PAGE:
By Cindy Tran
THE CANADIAN PRESS
OTTAWA- An Ottawa thoroughfare currently named after Canada’s first prime minister is expected to receive a new Indigenous name later this year, the National Capital Commission said Thursday.
“I’m fully supportive of this decision,” Ottawa Mayor Mark Sutcliffe said Thursday after the commission’s board of directors unanimously approved the recommendation to move forward with renaming the Sir John A. Macdonald Parkway.
“I think this is something that Canadians and residents of Ottawa can be proud of once this process is complete,” Sutcliffe said.
In June 2021, three Ottawa city councillors sent a letter to Prime Minister Justin Trudeau urging the federal government to facilitate an Indigenous-led consultation process to rename the parkway.
They wrote the letter after ground-penetrating radar located some 200 suspected unmarked graves at a former residential school site in Kamloops, B.C., saying there was an “urgent need” for Canada to commit to projects of reconciliation.
Macdonald authorized the creation of the residential school system while he was in power in the 1880s. It is estimated that more than 150,000 First Nations, Metis and Inuit children were forced to attend the government-funded, church-operated schools, where many suffered abuse and some died. The last such school closed in 1996.
On Thursday, the National Capital Commission, a federal Crown corporation, said it will engage with Indigenous communities and the public to discuss a new name and to encourage storytelling and sharing with the community.
It will propose a new Indigenous name for the road by June 2023.
The new name for the parkway will be shared at a ceremony and public event on Sept. 30, the National Day for Truth and Reconciliation.
Coun. Theresa Kavanagh, who was one of the three city councillors who wrote the letter to Trudeau, called the discovery in Kamloops an “absolute turning point” and a “reality check.”
“It’s moving at a snail’s pace, but I’ll take it as a sign of hope,” Kavanagh said ahead of Thursday’s update. “I hope that this means that they’ve been doing some consultation with the local First Nations communities.”
Coun. Jeff Leiper, who penned the letter with Kavanagh, said he was very pleased to hear that the NCC was consulting with Indigenous communities on the decision.
But he said that renaming the parkway cannot be a one-off act.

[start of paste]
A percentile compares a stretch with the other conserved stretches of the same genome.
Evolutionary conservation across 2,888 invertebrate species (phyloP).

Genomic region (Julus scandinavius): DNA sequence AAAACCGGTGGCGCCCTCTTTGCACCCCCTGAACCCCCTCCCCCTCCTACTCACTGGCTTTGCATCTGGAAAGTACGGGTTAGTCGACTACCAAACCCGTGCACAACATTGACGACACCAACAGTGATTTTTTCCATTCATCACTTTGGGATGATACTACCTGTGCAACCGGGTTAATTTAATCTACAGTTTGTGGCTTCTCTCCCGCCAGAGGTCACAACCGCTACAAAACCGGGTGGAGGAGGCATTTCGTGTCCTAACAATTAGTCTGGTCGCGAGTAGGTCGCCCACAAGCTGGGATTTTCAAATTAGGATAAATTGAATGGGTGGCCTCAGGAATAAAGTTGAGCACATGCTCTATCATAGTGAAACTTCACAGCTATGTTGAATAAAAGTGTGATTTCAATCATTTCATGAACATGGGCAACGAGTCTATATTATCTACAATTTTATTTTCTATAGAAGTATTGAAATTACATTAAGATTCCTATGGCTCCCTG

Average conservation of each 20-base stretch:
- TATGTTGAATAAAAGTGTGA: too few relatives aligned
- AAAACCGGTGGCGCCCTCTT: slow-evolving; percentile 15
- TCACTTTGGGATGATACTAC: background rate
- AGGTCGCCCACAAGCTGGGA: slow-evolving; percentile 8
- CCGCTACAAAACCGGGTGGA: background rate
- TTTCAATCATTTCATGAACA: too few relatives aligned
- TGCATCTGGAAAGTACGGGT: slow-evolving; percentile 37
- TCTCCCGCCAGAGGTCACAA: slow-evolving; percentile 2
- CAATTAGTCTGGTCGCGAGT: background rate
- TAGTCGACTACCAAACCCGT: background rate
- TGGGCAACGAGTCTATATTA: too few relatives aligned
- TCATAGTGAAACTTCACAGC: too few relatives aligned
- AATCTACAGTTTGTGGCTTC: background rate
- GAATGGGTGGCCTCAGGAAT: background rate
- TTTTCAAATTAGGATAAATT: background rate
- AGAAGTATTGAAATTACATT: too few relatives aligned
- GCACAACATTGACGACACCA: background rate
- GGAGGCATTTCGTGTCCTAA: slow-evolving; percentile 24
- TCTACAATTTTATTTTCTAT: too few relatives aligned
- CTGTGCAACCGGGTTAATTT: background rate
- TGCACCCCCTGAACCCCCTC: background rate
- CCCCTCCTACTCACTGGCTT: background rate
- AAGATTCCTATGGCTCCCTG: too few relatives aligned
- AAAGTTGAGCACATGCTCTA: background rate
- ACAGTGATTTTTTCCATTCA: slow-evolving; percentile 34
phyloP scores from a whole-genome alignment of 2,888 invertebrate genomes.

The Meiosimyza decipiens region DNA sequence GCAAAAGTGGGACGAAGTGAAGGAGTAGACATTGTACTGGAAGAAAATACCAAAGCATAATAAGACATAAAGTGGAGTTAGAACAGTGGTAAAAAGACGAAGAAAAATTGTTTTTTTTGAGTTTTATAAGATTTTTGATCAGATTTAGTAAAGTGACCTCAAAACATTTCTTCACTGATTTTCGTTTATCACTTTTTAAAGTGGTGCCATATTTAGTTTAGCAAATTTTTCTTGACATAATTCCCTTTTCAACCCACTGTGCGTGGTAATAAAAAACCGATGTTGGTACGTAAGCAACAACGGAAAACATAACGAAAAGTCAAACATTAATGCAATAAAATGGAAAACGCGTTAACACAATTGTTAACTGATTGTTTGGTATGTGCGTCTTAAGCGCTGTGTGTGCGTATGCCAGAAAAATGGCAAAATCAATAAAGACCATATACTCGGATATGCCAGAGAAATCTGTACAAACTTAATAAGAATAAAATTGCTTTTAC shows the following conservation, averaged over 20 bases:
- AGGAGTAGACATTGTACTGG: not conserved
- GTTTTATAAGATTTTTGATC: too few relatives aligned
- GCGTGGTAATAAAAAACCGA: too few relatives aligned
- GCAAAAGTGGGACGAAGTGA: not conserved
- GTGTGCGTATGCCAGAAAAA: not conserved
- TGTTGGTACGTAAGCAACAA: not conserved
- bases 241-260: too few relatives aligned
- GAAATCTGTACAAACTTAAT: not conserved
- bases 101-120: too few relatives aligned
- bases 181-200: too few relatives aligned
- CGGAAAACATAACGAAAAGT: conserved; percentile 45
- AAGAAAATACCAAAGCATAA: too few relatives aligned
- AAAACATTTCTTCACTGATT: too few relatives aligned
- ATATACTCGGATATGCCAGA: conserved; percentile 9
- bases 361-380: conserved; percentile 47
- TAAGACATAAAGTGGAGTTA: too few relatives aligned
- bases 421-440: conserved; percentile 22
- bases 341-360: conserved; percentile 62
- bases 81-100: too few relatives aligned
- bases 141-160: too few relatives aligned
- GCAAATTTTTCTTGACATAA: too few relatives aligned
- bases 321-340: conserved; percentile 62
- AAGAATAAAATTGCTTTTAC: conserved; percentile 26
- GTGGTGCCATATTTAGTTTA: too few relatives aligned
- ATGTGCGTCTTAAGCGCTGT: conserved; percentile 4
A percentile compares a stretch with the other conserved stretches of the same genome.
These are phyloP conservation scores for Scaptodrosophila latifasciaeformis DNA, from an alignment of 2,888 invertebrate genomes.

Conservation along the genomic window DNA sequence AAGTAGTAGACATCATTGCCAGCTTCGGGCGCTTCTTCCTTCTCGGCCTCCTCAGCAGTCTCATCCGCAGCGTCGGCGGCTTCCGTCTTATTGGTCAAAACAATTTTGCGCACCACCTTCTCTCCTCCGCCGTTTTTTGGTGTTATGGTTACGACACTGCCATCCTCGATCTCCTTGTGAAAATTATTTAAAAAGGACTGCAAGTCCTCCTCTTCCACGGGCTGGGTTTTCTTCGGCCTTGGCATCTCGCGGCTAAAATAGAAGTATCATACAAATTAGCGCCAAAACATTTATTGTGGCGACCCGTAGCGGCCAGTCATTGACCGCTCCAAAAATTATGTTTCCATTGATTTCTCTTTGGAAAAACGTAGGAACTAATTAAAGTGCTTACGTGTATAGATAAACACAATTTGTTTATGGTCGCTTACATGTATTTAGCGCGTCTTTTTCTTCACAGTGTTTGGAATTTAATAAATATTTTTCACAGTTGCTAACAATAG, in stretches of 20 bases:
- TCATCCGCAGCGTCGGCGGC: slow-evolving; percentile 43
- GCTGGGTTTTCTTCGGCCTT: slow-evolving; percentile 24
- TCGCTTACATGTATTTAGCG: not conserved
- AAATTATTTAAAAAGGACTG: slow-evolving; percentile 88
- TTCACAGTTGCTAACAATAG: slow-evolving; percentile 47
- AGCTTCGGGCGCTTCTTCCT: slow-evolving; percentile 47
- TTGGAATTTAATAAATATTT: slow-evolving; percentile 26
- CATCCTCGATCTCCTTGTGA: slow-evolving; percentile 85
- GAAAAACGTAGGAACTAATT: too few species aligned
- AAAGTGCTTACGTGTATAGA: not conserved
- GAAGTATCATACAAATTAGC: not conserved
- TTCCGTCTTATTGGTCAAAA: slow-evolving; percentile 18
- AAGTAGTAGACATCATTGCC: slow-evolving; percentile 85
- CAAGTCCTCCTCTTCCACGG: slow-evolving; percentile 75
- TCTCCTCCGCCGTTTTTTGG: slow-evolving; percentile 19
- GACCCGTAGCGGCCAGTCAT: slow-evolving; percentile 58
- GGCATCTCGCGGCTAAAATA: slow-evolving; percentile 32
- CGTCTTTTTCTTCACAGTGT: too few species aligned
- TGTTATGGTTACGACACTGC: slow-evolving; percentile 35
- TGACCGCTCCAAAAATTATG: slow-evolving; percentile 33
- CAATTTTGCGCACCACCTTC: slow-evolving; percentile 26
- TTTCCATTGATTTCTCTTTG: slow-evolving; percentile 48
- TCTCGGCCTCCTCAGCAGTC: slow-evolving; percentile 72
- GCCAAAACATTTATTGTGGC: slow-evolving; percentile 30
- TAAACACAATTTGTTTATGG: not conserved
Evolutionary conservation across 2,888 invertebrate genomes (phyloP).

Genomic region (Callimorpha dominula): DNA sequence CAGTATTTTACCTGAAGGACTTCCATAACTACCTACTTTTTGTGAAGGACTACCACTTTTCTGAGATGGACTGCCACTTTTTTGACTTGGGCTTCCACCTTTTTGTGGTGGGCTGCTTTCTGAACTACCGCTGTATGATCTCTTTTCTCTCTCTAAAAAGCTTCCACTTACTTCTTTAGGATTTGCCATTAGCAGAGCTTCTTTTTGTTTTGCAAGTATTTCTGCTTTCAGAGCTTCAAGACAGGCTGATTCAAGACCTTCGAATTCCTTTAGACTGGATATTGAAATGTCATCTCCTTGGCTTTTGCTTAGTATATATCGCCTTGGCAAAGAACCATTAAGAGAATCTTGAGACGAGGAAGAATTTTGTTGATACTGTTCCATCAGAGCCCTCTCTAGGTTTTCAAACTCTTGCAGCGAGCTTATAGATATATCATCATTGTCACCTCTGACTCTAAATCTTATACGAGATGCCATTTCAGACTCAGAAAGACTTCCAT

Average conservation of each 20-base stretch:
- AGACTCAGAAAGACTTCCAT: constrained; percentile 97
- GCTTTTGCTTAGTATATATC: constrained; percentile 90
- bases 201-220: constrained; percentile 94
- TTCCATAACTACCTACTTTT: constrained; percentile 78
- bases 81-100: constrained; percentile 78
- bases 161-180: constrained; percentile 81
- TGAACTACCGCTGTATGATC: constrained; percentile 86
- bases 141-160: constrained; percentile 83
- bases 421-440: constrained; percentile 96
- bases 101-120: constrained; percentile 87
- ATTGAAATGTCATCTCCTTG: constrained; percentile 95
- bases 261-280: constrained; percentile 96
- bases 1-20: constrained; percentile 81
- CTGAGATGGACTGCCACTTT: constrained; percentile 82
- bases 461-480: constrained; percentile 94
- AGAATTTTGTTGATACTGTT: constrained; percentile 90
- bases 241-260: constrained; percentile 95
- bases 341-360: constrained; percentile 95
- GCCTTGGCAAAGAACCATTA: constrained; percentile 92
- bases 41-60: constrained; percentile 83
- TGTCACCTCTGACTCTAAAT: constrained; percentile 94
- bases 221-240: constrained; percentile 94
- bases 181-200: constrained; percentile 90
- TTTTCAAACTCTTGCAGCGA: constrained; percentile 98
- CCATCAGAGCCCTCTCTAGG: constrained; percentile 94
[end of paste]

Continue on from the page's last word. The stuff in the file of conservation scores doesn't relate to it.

“If you’re going to put all of this work into developing a toponymy policy, that work needs to be applied to more than just the naming of one parkway,” said Leiper.
He said he hopes that once the new name is proposed and accepted, there will be more conversations about the importance of reconciliation through renaming monuments, parkways, buildings and other places whose names perpetuate colonization.
“I am encouraged that the NCC has put in the work to have that broader effort underway to decolonialize,” he said.
Renaming just one roadway has been a long process so far.
CEO Tobi Nussbaum had told the commission’s board last October that the renaming project was “underway.”
And last April, the commission had said in a press release that it provided its board of directors with an updated policy on toponymy, or the study of place names, to provide “a more transparent decision-making process for naming and renaming NCC-managed assets.”
It announced that a new advisory committee on toponymy was being formed that included members of the Kitigan Zibi Anishinabeg and Algonquins of Pikwakanagan First Nations, along with other local experts.
“The committee’s first order of business will be to consider an existing request for the renaming of the Sir John A. Macdonald Parkway,” said the press release.
The parkway has carried the first prime minister’s name for just over a decade.
The Ottawa River Parkway was renamed in his honour in 2012, under the government of former Conservative prime minister Stephen Harper.
At the time, the NCC said it cost $60,000 to change the four major signs along the roadside.
This report by The Canadian Press was first published Jan. 19, 2023.
This story was produced with the financial assistance of the Meta and Canadian Press News Fellowship.